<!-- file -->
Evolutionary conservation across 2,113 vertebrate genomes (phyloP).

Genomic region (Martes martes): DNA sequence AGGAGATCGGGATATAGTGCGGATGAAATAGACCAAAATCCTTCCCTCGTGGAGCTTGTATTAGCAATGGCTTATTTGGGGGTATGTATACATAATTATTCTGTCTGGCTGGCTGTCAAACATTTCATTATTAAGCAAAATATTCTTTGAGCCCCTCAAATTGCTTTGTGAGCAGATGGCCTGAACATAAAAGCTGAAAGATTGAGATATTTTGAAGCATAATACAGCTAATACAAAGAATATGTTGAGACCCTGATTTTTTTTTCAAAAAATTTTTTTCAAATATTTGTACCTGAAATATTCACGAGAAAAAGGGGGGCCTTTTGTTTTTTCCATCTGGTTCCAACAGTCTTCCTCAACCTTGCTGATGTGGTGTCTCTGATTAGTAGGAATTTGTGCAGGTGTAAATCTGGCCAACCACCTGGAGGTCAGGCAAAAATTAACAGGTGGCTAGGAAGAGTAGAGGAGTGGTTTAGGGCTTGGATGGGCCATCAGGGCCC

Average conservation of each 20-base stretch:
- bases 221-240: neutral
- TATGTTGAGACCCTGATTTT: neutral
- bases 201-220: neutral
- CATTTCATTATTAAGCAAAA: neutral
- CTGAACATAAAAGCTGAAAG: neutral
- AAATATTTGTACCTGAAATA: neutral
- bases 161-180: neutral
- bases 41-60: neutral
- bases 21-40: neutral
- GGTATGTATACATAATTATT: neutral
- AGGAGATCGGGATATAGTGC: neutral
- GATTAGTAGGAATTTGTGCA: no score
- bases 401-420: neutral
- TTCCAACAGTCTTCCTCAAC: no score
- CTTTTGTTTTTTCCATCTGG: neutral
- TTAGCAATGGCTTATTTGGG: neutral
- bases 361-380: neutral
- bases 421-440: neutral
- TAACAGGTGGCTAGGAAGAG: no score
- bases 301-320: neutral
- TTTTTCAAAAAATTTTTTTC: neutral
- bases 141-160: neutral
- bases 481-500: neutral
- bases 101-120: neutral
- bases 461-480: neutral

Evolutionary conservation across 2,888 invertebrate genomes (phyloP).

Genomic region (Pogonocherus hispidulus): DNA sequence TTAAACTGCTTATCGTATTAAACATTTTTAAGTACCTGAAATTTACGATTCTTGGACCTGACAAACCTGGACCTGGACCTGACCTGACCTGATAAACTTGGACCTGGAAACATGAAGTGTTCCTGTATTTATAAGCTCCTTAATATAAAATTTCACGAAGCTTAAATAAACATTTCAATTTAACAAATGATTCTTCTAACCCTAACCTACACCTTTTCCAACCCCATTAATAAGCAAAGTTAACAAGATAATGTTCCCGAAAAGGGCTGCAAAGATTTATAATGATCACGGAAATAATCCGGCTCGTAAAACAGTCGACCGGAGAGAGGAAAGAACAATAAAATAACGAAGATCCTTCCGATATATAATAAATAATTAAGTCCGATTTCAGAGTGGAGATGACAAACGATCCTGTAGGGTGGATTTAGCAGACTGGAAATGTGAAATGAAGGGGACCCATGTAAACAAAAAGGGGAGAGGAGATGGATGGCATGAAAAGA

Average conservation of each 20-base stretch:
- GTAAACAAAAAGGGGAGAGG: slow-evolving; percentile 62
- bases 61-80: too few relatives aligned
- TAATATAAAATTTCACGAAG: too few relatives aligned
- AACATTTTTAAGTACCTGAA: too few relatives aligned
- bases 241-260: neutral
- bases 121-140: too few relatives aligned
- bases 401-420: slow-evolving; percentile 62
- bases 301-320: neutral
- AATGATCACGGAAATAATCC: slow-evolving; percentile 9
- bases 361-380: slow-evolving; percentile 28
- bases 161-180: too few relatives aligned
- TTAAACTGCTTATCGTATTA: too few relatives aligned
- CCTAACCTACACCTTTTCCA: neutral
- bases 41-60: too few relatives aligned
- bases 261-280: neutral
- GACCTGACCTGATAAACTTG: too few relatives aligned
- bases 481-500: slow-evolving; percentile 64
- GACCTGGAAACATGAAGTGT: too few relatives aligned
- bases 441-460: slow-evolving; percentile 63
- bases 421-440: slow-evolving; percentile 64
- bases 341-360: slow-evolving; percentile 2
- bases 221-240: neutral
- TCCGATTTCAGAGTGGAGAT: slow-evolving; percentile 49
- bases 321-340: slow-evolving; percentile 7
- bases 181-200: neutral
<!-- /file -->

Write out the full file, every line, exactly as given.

Evolutionary conservation across 2,113 vertebrate genomes (phyloP).

Genomic region (Martes martes): DNA sequence AGGAGATCGGGATATAGTGCGGATGAAATAGACCAAAATCCTTCCCTCGTGGAGCTTGTATTAGCAATGGCTTATTTGGGGGTATGTATACATAATTATTCTGTCTGGCTGGCTGTCAAACATTTCATTATTAAGCAAAATATTCTTTGAGCCCCTCAAATTGCTTTGTGAGCAGATGGCCTGAACATAAAAGCTGAAAGATTGAGATATTTTGAAGCATAATACAGCTAATACAAAGAATATGTTGAGACCCTGATTTTTTTTTCAAAAAATTTTTTTCAAATATTTGTACCTGAAATATTCACGAGAAAAAGGGGGGCCTTTTGTTTTTTCCATCTGGTTCCAACAGTCTTCCTCAACCTTGCTGATGTGGTGTCTCTGATTAGTAGGAATTTGTGCAGGTGTAAATCTGGCCAACCACCTGGAGGTCAGGCAAAAATTAACAGGTGGCTAGGAAGAGTAGAGGAGTGGTTTAGGGCTTGGATGGGCCATCAGGGCCC

Average conservation of each 20-base stretch:
- bases 221-240: neutral
- TATGTTGAGACCCTGATTTT: neutral
- bases 201-220: neutral
- CATTTCATTATTAAGCAAAA: neutral
- CTGAACATAAAAGCTGAAAG: neutral
- AAATATTTGTACCTGAAATA: neutral
- bases 161-180: neutral
- bases 41-60: neutral
- bases 21-40: neutral
- GGTATGTATACATAATTATT: neutral
- AGGAGATCGGGATATAGTGC: neutral
- GATTAGTAGGAATTTGTGCA: no score
- bases 401-420: neutral
- TTCCAACAGTCTTCCTCAAC: no score
- CTTTTGTTTTTTCCATCTGG: neutral
- TTAGCAATGGCTTATTTGGG: neutral
- bases 361-380: neutral
- bases 421-440: neutral
- TAACAGGTGGCTAGGAAGAG: no score
- bases 301-320: neutral
- TTTTTCAAAAAATTTTTTTC: neutral
- bases 141-160: neutral
- bases 481-500: neutral
- bases 101-120: neutral
- bases 461-480: neutral

Evolutionary conservation across 2,888 invertebrate genomes (phyloP).

Genomic region (Pogonocherus hispidulus): DNA sequence TTAAACTGCTTATCGTATTAAACATTTTTAAGTACCTGAAATTTACGATTCTTGGACCTGACAAACCTGGACCTGGACCTGACCTGACCTGATAAACTTGGACCTGGAAACATGAAGTGTTCCTGTATTTATAAGCTCCTTAATATAAAATTTCACGAAGCTTAAATAAACATTTCAATTTAACAAATGATTCTTCTAACCCTAACCTACACCTTTTCCAACCCCATTAATAAGCAAAGTTAACAAGATAATGTTCCCGAAAAGGGCTGCAAAGATTTATAATGATCACGGAAATAATCCGGCTCGTAAAACAGTCGACCGGAGAGAGGAAAGAACAATAAAATAACGAAGATCCTTCCGATATATAATAAATAATTAAGTCCGATTTCAGAGTGGAGATGACAAACGATCCTGTAGGGTGGATTTAGCAGACTGGAAATGTGAAATGAAGGGGACCCATGTAAACAAAAAGGGGAGAGGAGATGGATGGCATGAAAAGA

Average conservation of each 20-base stretch:
- GTAAACAAAAAGGGGAGAGG: slow-evolving; percentile 62
- bases 61-80: too few relatives aligned
- TAATATAAAATTTCACGAAG: too few relatives aligned
- AACATTTTTAAGTACCTGAA: too few relatives aligned
- bases 241-260: neutral
- bases 121-140: too few relatives aligned
- bases 401-420: slow-evolving; percentile 62
- bases 301-320: neutral
- AATGATCACGGAAATAATCC: slow-evolving; percentile 9
- bases 361-380: slow-evolving; percentile 28
- bases 161-180: too few relatives aligned
- TTAAACTGCTTATCGTATTA: too few relatives aligned
- CCTAACCTACACCTTTTCCA: neutral
- bases 41-60: too few relatives aligned
- bases 261-280: neutral
- GACCTGACCTGATAAACTTG: too few relatives aligned
- bases 481-500: slow-evolving; percentile 64
- GACCTGGAAACATGAAGTGT: too few relatives aligned
- bases 441-460: slow-evolving; percentile 63
- bases 421-440: slow-evolving; percentile 64
- bases 341-360: slow-evolving; percentile 2
- bases 221-240: neutral
- TCCGATTTCAGAGTGGAGAT: slow-evolving; percentile 49
- bases 321-340: slow-evolving; percentile 7
- bases 181-200: neutral